Gatekeeper platforms will have to finally adapt their technologies and business models to give more choice to consumers and stop creating obstacles to smaller innovative tech companies: no need to wait for a case by case decision, their obligations of interoperability, sideloading, no self-preferencing and more are by now clearly spelled out and will apply immediately. 

Enforcement is key

Introducing new obligations on platforms and rights for users would be pointless if they are not properly enforced.

The new harmonised rules will apply directly and uniformly anywhere in Europe. The Commission’s specialised teams will centrally supervise very large platforms and very large online search engines as well as gatekeepers, coupled with effective and dissuasive sanctions.

Each platform, big and small, will have to have a legal representative in Europe. So we will now know who to call if there is a problem. And each Member State will have a regulator with the necessary powers to enforce the rules. Orders sent by national public authorities will be more effective to tackle illegal content and get information about the wrongdoer, in particular cross-borders. We will also rely on a network of trusted flaggers, such as NGOs, hotlines or rightsholders, to ensure that platforms react to the flagged illegal content as a priority. Class actions against platforms breaking the rules will be made easier, and damaged consumers can be compensated.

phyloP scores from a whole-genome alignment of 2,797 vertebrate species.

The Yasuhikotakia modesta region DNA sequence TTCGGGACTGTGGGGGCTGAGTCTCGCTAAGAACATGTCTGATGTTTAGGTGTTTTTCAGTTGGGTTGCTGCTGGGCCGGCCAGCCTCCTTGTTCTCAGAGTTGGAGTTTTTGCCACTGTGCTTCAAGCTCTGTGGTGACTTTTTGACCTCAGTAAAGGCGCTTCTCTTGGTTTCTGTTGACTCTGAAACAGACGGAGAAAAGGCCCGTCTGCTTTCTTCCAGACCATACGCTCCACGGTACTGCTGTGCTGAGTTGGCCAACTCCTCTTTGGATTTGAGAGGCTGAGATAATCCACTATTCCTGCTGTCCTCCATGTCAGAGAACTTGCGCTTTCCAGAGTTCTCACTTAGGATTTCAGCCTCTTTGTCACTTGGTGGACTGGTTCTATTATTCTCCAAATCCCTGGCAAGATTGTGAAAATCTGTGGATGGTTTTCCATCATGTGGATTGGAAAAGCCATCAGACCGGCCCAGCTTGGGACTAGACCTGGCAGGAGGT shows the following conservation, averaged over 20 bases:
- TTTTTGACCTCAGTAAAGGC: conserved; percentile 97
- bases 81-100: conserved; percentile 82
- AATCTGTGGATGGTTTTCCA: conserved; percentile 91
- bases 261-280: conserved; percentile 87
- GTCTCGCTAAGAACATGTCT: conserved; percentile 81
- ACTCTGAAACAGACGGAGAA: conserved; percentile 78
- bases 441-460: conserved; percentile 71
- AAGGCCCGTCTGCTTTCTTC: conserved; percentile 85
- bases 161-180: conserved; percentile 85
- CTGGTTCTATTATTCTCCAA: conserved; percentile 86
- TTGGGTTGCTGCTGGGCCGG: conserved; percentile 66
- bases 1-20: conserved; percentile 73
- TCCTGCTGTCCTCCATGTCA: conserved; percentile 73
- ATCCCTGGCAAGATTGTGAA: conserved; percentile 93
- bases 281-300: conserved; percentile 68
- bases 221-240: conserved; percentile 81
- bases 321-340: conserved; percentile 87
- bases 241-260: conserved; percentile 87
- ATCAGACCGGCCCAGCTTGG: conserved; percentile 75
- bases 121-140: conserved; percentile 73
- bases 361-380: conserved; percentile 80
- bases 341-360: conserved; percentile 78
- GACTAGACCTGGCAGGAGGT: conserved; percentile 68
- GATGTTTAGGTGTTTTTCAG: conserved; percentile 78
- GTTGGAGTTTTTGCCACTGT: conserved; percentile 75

New powers for the Commission to investigate and sanction platforms

For the first time, the European Commission will become the supervisor of “gatekeepers” and very large platforms and very large online search engines.

Under the DSA, the Commission will be able to apply supervisory fees on very large platforms and very large online search engines to cover the costs of these supervisory and enforcement tasks.  

Within the Commission, my teams will be responsible for designating these platforms, monitoring the application of the new rules and enforcing them – including new powers to investigate and sanction platforms.

Sanctions will be gradual and unprecedented in their scope. Fines will amount to up to 6% of the global turnover of the conglomerate for DSA violations.

And in the event of serious and repeated breaches, national courts can go as far as a ban on operating on European territory. These sanctions will be extremely clear.

Under the DMA, sanctions can go up to 10% of the global turnover and even beyond up to 20% that for repeated offenders, that may be also subject to the ultimate remedy of divestitures and structural separation when they systematically undermine their obligations.

The direct enforcement by the Commission of these internal market rules against private companies represents a historic and exciting new step for the Commission in particular.

But we are not starting from a blank sheet. I have had the pleasure to note in my everyday work with DG CONNECT (Directorate-General for Communications Networks, Content and Technology)that it has rightly earned its reputation for the quality of its policy work and its deep technical expertise, and can also build on its long-standing experience in enforcing internal market rules, for example through the so-called Article 7 procedures for electronic communications, working closely with National Regulatory Authorities.